This morning, Jackie drove us to Salisbury where we met Frances and her friend Jenny for lunch at Fisherton Mill.
We arrived in good time. This was fortunate, because we walked the wrong way out of Central car park and took forty minutes, which was eight times what it would have taken had we gone the right way. Our problem was compounded by being directed to The Mill public house on the river Avon which flowed round the car park.
Leaving the parking area we crossed a bridge over the stream in which a moorhen preened its plumage, snaking its serpentine grey neck and burying its red and yellow beak into motley wing feathers.
The banks of the river were lined with lichen-covered trees.
Our venue was located in Fisherton Street. Since we found ourselves at the wrong end of it we were able to take in a little tour.
Salisbury’s municipal hanging baskets splendidly flaunt the sometimes reviled begonias.
A young woman eyeing Foxtrot Vintage Clothing window looked as if she may have just stepped out of it. I wondered if the original mart may have been owned by unknown ancestors of mine. Another passer-by seemed more interested in the gold and silver on offer next door.
Water Lane’s pavement runs alongside the river, which flows under Fisherton Street.
On a wall on the opposite side is fixed an old sign advertising Dick Barton’s.
Dick Barton was the hero of required radio listening in my ’40s and ’50s childhood. Wikipedia has this to say about him:
Dick Barton – Special Agent was a popular radio thriller serial broadcast in the BBC Light Programme between 7 October 1946 and 30 March 1951. Produced and directed by such well-known British radio broadcasters as Raymond Raikes, Neil Tuson, and Charles Lefaux, it was aired in 15-minute episodes at 6.45 (later 6.15) each weekday evening. From 11 January 1947 an additional “omnibus” edition repeated all of the week’s programmes each Saturday morning between 11.00 and 12.00. In all, 711 episodes were produced and the serial achieved a peak audience of 15 million. Its end was marked by a leading article in The Times.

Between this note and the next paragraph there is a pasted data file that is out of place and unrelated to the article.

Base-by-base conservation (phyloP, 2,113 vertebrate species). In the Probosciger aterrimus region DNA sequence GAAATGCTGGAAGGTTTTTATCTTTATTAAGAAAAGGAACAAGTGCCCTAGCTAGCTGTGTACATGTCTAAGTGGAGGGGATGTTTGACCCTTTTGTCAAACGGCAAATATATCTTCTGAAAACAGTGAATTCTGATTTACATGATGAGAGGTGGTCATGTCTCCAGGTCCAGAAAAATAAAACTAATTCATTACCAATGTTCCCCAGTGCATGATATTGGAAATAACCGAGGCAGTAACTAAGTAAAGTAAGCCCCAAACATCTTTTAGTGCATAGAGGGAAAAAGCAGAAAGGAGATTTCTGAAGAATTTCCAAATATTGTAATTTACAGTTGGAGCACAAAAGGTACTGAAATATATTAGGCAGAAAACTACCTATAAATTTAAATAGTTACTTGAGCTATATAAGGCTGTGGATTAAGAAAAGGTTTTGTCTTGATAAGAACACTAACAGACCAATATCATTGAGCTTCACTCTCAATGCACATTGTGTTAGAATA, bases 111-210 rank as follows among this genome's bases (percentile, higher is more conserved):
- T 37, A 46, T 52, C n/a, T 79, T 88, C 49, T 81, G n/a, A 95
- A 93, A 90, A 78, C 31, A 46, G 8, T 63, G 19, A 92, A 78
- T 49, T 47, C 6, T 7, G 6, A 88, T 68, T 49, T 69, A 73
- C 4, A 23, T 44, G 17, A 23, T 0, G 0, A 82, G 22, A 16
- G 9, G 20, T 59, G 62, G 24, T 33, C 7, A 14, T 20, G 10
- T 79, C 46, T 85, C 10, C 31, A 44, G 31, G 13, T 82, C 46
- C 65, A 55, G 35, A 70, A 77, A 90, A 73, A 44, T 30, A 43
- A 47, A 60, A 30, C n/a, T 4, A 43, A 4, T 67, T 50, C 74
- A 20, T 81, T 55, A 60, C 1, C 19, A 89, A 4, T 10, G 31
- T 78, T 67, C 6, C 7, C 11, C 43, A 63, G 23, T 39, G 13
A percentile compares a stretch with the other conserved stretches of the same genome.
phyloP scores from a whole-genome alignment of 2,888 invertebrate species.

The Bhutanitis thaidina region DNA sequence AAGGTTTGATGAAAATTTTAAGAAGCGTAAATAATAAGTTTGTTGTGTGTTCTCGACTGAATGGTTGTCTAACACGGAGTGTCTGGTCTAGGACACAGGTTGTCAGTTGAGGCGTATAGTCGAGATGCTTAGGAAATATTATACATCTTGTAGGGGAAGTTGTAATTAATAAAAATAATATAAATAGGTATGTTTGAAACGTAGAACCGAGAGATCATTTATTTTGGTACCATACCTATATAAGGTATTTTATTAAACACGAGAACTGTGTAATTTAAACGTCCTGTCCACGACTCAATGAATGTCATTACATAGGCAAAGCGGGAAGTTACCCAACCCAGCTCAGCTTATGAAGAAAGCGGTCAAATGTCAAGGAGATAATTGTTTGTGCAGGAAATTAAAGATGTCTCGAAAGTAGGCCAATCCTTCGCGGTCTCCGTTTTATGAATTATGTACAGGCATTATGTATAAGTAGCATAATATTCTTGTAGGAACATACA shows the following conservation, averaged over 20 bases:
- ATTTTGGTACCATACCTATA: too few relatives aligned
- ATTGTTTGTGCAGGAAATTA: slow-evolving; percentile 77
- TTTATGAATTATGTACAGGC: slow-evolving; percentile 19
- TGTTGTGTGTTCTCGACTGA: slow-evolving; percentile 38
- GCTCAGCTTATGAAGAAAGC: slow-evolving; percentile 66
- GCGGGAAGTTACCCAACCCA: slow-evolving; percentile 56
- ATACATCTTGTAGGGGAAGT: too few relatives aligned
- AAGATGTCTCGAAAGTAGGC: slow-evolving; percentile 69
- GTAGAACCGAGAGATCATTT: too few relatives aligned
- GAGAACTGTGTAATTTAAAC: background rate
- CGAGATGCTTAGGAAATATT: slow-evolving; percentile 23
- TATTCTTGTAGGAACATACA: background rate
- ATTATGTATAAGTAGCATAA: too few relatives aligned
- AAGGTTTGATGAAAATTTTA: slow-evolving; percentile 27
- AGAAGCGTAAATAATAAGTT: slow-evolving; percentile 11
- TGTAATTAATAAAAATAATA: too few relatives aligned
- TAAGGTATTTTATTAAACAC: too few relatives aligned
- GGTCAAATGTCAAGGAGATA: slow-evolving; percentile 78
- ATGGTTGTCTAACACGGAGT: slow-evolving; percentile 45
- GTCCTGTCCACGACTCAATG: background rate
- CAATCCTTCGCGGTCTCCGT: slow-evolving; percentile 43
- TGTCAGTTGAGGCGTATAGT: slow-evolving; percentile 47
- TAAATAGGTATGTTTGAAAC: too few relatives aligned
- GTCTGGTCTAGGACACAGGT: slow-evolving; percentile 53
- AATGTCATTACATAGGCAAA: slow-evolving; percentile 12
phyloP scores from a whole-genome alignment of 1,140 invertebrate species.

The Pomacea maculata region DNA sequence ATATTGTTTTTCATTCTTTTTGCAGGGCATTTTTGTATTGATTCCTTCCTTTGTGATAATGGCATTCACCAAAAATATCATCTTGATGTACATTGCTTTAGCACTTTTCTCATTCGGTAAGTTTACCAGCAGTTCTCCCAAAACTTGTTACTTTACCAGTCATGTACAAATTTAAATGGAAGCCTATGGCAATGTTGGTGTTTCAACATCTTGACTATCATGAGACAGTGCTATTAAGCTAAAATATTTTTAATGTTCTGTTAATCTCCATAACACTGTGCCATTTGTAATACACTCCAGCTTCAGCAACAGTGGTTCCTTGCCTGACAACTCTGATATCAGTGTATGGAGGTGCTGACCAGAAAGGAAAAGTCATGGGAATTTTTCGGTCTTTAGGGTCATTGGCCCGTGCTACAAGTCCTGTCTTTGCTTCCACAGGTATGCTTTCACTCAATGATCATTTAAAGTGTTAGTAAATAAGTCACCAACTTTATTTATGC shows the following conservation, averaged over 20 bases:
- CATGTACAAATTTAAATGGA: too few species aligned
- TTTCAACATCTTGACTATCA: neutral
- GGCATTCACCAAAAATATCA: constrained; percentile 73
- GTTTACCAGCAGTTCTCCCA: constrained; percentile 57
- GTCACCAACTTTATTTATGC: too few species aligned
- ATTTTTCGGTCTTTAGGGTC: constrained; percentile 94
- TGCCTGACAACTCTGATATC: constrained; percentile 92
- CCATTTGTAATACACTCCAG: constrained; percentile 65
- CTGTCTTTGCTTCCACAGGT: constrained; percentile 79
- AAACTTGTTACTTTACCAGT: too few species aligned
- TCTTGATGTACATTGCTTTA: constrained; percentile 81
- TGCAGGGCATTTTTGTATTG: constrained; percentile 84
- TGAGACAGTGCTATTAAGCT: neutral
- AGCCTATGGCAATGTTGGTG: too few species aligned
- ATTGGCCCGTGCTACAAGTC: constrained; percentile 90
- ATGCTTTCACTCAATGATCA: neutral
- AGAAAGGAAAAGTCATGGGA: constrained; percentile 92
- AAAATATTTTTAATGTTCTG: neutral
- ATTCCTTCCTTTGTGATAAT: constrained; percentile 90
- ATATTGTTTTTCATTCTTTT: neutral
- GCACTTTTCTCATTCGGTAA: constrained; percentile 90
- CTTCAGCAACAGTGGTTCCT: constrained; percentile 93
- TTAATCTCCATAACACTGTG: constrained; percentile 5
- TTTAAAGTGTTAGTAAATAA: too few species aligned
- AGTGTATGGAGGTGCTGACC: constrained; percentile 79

The serial followed the adventures of ex-Commando Captain Richard Barton MC (Noel Johnson, later Duncan Carse and Gordon Davies) who, with his mates Jock Anderson (Alex McCrindle) and Snowy White (John Mann), solved all sorts of crimes, escaped from dangerous situations, and saved the nation from disaster time and again.
Mum joined Chris and me in listening during those pre-television days.
It was very good to see Frances after so many months of incapacity of one kind or another. We enjoyed wide-ranging conversation with her and Jenny over an excellent lunch.
My roast beef sandwich consisted of well filled home made bread. It was delicious.
Jenny photographed Frances, Jackie, and me.
Fisherton Mill also contains galleries of top-quality artwork on two floors. Notices throughout ask us to respect the artists’ copyright and refrain from taking photographs.
It seemed acceptable to photograph the alfresco dining area through an upstairs gallery window.
On our return we nipped off to Otter nurseries and bought winter pansies and chrysanthemums for planting tomorrow.
Mr Pink’s fish and chips, picked onions and gherkins constituted our evening meal with which Jackie drank Hoegaarden and I drank Shepherd Neame’s Spitfire Kentish ale.